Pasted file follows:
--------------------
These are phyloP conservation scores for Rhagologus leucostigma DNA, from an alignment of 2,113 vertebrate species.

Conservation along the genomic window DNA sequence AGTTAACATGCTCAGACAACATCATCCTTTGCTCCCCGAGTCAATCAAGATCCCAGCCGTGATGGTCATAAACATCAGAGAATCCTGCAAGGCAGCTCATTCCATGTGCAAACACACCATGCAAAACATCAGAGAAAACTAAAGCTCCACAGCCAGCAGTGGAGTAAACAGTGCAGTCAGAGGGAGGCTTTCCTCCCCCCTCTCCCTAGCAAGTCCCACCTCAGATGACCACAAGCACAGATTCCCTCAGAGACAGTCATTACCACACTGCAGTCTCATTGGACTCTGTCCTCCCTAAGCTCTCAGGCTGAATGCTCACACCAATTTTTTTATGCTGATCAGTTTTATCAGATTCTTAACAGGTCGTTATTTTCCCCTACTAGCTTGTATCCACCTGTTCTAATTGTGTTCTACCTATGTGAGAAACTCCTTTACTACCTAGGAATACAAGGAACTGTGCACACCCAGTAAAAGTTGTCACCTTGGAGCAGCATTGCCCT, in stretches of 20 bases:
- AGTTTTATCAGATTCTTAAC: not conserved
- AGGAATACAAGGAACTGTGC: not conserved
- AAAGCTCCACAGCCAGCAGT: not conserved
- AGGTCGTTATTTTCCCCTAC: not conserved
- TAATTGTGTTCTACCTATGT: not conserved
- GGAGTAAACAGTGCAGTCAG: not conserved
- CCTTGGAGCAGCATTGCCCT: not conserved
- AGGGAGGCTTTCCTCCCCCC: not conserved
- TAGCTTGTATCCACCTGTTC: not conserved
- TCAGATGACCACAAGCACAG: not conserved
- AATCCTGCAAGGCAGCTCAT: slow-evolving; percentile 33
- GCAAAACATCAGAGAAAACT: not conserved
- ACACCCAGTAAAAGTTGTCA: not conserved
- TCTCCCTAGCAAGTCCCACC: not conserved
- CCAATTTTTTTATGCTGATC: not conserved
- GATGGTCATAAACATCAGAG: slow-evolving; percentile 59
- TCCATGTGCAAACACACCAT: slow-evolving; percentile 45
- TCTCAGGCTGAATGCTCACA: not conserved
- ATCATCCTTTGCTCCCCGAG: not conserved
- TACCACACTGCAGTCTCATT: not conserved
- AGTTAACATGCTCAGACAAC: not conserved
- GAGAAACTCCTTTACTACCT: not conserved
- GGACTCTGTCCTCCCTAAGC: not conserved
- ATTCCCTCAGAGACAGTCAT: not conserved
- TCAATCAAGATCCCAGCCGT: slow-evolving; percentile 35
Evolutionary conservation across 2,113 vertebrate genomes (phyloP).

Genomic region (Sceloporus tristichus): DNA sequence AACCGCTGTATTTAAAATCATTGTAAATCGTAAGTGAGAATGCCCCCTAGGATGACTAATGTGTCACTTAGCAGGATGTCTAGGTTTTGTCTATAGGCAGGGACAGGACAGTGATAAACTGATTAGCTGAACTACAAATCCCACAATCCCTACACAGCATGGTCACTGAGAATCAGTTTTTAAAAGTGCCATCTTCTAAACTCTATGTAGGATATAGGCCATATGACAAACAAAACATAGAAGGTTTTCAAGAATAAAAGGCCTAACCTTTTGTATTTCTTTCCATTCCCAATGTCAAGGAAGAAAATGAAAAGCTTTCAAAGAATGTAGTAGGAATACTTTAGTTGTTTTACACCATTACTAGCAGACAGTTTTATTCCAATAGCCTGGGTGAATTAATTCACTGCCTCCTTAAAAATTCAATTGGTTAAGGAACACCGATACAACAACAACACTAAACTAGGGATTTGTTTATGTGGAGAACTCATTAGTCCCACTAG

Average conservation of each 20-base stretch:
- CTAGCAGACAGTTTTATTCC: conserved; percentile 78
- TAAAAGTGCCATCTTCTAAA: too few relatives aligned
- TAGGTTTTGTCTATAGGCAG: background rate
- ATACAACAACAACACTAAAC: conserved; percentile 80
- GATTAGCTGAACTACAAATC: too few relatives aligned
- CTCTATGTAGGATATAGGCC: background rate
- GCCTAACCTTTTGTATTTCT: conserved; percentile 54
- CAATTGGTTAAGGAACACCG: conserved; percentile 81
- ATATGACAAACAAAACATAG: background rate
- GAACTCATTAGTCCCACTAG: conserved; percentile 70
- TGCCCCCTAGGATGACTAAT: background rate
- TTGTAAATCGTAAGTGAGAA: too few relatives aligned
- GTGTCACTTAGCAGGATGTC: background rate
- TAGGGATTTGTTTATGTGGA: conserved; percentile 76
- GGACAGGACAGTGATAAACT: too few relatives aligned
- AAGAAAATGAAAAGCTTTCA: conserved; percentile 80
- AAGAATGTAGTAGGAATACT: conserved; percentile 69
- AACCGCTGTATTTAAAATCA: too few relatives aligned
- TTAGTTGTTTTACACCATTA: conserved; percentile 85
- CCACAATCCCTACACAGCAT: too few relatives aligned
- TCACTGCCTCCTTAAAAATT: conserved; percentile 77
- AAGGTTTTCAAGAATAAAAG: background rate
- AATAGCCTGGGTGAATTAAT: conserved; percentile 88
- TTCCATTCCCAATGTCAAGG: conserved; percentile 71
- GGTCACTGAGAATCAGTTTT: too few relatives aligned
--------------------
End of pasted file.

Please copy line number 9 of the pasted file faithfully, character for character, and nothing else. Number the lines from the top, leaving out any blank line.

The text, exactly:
- CCTTGGAGCAGCATTGCCCT: not conserved